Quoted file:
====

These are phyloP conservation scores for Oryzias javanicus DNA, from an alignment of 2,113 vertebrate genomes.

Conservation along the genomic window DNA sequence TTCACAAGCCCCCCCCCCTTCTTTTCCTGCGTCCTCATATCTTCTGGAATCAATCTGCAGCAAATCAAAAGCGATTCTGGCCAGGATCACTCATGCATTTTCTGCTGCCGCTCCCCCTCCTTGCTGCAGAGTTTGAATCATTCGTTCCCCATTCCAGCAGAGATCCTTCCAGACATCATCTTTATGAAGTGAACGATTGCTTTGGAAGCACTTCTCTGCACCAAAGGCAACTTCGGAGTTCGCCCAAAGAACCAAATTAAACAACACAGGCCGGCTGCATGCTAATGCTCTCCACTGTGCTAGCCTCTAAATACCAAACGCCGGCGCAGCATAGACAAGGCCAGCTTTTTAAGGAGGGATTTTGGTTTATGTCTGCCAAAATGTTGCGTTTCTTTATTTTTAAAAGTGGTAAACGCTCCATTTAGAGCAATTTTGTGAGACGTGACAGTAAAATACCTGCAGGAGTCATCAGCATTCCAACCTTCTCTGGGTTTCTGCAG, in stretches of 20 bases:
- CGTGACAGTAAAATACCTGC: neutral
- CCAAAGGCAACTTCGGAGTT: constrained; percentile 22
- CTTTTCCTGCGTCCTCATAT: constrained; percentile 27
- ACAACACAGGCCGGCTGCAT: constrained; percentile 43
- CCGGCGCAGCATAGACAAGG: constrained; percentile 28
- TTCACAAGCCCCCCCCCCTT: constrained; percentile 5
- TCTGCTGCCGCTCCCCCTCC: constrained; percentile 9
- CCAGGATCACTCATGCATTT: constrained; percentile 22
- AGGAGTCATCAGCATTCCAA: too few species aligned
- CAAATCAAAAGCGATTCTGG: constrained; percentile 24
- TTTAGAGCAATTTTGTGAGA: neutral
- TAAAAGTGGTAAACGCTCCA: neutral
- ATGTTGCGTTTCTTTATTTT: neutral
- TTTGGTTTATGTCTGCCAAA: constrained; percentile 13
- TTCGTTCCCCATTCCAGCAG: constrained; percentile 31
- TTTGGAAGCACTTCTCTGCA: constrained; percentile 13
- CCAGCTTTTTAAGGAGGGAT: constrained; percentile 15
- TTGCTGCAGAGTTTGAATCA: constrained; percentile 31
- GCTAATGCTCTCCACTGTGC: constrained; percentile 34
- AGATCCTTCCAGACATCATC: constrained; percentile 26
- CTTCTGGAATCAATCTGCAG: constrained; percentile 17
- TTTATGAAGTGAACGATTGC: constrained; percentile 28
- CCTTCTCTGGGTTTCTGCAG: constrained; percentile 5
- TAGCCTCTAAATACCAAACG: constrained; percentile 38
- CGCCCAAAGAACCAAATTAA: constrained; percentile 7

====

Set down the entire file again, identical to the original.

These are phyloP conservation scores for Oryzias javanicus DNA, from an alignment of 2,113 vertebrate genomes.

Conservation along the genomic window DNA sequence TTCACAAGCCCCCCCCCCTTCTTTTCCTGCGTCCTCATATCTTCTGGAATCAATCTGCAGCAAATCAAAAGCGATTCTGGCCAGGATCACTCATGCATTTTCTGCTGCCGCTCCCCCTCCTTGCTGCAGAGTTTGAATCATTCGTTCCCCATTCCAGCAGAGATCCTTCCAGACATCATCTTTATGAAGTGAACGATTGCTTTGGAAGCACTTCTCTGCACCAAAGGCAACTTCGGAGTTCGCCCAAAGAACCAAATTAAACAACACAGGCCGGCTGCATGCTAATGCTCTCCACTGTGCTAGCCTCTAAATACCAAACGCCGGCGCAGCATAGACAAGGCCAGCTTTTTAAGGAGGGATTTTGGTTTATGTCTGCCAAAATGTTGCGTTTCTTTATTTTTAAAAGTGGTAAACGCTCCATTTAGAGCAATTTTGTGAGACGTGACAGTAAAATACCTGCAGGAGTCATCAGCATTCCAACCTTCTCTGGGTTTCTGCAG, in stretches of 20 bases:
- CGTGACAGTAAAATACCTGC: neutral
- CCAAAGGCAACTTCGGAGTT: constrained; percentile 22
- CTTTTCCTGCGTCCTCATAT: constrained; percentile 27
- ACAACACAGGCCGGCTGCAT: constrained; percentile 43
- CCGGCGCAGCATAGACAAGG: constrained; percentile 28
- TTCACAAGCCCCCCCCCCTT: constrained; percentile 5
- TCTGCTGCCGCTCCCCCTCC: constrained; percentile 9
- CCAGGATCACTCATGCATTT: constrained; percentile 22
- AGGAGTCATCAGCATTCCAA: too few species aligned
- CAAATCAAAAGCGATTCTGG: constrained; percentile 24
- TTTAGAGCAATTTTGTGAGA: neutral
- TAAAAGTGGTAAACGCTCCA: neutral
- ATGTTGCGTTTCTTTATTTT: neutral
- TTTGGTTTATGTCTGCCAAA: constrained; percentile 13
- TTCGTTCCCCATTCCAGCAG: constrained; percentile 31
- TTTGGAAGCACTTCTCTGCA: constrained; percentile 13
- CCAGCTTTTTAAGGAGGGAT: constrained; percentile 15
- TTGCTGCAGAGTTTGAATCA: constrained; percentile 31
- GCTAATGCTCTCCACTGTGC: constrained; percentile 34
- AGATCCTTCCAGACATCATC: constrained; percentile 26
- CTTCTGGAATCAATCTGCAG: constrained; percentile 17
- TTTATGAAGTGAACGATTGC: constrained; percentile 28
- CCTTCTCTGGGTTTCTGCAG: constrained; percentile 5
- TAGCCTCTAAATACCAAACG: constrained; percentile 38
- CGCCCAAAGAACCAAATTAA: constrained; percentile 7